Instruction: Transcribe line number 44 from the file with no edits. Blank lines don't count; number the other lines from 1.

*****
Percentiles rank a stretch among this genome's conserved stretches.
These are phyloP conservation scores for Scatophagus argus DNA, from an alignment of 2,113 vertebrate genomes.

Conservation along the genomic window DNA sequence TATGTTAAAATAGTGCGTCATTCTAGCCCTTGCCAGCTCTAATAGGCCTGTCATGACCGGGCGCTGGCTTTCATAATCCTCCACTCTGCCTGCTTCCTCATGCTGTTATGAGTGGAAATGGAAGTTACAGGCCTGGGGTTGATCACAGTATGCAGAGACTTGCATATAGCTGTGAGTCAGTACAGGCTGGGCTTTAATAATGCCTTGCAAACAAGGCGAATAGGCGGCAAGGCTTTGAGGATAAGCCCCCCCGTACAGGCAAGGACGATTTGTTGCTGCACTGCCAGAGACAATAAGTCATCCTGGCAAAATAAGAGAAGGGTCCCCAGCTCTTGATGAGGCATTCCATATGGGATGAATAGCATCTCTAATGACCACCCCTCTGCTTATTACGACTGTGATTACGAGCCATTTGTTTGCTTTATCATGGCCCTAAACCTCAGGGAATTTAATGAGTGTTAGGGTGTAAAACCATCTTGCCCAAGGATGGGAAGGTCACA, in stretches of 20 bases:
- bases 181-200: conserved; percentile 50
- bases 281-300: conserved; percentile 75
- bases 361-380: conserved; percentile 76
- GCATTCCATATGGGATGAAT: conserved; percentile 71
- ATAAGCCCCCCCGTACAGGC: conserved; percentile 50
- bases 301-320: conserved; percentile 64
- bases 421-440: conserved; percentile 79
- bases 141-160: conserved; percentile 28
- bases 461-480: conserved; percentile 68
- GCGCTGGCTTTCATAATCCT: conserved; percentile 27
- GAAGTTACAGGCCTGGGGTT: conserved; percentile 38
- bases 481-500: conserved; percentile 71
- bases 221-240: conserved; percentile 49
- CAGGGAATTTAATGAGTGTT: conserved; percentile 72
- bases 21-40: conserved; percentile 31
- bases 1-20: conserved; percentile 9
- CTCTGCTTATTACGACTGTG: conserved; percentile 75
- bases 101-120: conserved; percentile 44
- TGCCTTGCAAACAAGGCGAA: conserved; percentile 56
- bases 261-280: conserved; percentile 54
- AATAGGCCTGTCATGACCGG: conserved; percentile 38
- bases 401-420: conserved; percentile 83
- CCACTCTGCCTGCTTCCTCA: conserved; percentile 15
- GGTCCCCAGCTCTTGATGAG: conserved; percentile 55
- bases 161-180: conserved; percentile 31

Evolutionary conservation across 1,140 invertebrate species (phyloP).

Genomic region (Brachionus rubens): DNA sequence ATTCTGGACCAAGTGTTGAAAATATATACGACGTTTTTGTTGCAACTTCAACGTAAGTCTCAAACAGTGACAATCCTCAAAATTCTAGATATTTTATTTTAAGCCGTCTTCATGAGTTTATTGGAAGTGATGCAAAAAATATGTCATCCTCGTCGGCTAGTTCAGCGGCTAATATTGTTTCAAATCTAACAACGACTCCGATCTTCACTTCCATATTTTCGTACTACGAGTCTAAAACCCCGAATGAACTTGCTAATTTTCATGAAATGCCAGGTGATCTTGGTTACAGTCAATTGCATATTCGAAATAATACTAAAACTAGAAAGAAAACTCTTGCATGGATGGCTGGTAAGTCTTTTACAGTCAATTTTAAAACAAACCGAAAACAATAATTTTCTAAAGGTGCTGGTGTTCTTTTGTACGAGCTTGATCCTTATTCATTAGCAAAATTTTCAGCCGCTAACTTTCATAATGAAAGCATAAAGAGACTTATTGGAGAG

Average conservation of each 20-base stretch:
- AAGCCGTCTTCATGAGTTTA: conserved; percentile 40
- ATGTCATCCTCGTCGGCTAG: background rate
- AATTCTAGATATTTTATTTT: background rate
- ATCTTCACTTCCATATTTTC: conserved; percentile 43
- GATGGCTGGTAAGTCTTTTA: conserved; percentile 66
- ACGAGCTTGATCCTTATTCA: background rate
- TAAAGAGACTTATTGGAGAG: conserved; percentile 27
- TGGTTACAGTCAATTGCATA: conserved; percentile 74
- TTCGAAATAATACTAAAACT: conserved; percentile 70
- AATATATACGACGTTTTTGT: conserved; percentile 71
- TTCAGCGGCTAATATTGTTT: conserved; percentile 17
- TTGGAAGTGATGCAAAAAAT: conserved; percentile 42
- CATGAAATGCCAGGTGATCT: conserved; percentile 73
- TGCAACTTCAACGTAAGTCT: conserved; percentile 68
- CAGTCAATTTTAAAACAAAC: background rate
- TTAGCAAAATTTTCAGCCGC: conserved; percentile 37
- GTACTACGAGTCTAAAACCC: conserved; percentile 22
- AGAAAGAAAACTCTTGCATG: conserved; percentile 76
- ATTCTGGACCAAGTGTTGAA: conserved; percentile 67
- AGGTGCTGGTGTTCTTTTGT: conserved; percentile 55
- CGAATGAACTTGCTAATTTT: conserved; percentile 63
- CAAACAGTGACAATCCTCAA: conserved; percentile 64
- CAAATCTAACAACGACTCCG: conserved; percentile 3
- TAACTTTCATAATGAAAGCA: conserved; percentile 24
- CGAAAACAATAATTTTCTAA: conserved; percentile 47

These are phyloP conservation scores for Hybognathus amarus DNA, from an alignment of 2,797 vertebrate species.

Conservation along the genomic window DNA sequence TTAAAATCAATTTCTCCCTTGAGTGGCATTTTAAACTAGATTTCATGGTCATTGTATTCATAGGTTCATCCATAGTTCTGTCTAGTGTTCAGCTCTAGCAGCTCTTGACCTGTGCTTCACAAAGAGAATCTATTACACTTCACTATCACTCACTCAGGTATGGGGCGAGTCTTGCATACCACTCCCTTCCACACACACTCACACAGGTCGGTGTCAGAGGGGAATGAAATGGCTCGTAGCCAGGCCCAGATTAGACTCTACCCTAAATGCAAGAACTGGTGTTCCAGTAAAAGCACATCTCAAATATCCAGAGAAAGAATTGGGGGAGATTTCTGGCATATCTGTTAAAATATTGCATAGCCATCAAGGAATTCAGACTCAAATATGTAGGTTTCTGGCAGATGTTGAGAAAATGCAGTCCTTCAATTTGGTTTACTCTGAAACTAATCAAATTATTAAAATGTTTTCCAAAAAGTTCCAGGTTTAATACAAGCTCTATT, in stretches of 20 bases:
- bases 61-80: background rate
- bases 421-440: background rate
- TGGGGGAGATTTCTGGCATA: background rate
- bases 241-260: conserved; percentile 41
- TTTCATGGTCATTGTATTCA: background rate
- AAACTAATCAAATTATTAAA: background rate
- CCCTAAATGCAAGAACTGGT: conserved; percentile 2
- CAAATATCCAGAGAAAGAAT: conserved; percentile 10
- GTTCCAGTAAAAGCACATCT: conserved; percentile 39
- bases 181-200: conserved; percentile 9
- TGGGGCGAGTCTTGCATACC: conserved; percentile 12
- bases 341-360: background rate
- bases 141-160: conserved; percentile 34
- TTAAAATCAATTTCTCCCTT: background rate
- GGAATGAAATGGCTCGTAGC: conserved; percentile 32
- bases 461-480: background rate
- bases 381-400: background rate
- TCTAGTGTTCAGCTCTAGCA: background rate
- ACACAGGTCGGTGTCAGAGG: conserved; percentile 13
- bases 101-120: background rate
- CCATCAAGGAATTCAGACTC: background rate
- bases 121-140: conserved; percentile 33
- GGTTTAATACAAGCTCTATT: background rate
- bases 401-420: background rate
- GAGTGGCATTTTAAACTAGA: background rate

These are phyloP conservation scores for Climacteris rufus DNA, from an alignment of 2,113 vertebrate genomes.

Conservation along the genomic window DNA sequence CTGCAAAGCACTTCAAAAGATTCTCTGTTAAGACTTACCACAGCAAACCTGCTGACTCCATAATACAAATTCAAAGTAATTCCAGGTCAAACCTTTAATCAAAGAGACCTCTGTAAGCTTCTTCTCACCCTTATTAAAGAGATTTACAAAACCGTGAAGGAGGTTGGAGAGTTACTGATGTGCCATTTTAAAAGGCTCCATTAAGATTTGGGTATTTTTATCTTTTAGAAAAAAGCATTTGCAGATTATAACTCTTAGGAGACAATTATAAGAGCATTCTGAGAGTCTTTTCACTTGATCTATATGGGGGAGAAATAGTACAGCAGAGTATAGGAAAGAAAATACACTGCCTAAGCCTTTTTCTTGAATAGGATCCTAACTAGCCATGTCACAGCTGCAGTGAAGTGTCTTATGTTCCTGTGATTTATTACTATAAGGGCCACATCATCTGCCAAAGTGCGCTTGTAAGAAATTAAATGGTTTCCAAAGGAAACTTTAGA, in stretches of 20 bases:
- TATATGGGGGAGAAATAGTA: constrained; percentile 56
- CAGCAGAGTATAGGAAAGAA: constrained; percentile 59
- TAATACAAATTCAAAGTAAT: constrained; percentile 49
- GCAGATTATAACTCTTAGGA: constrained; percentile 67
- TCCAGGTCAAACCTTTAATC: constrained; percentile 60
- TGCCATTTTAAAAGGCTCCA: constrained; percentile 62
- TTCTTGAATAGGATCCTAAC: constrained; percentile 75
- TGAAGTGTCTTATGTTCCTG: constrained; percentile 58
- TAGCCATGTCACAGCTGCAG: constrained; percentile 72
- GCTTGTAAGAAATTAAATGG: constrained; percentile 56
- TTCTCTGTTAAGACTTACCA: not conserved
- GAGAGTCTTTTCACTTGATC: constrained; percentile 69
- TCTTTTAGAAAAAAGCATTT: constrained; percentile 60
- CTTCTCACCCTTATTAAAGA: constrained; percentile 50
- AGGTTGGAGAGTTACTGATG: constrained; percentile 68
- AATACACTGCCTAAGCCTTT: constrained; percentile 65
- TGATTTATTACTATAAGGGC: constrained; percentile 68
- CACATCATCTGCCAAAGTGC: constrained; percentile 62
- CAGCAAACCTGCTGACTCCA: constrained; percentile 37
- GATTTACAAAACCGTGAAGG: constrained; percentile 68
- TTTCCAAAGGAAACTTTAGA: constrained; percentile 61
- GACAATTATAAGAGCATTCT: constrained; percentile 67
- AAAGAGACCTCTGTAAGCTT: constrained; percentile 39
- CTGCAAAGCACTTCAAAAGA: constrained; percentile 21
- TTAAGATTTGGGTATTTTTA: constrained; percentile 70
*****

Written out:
- CATGAAATGCCAGGTGATCT: conserved; percentile 73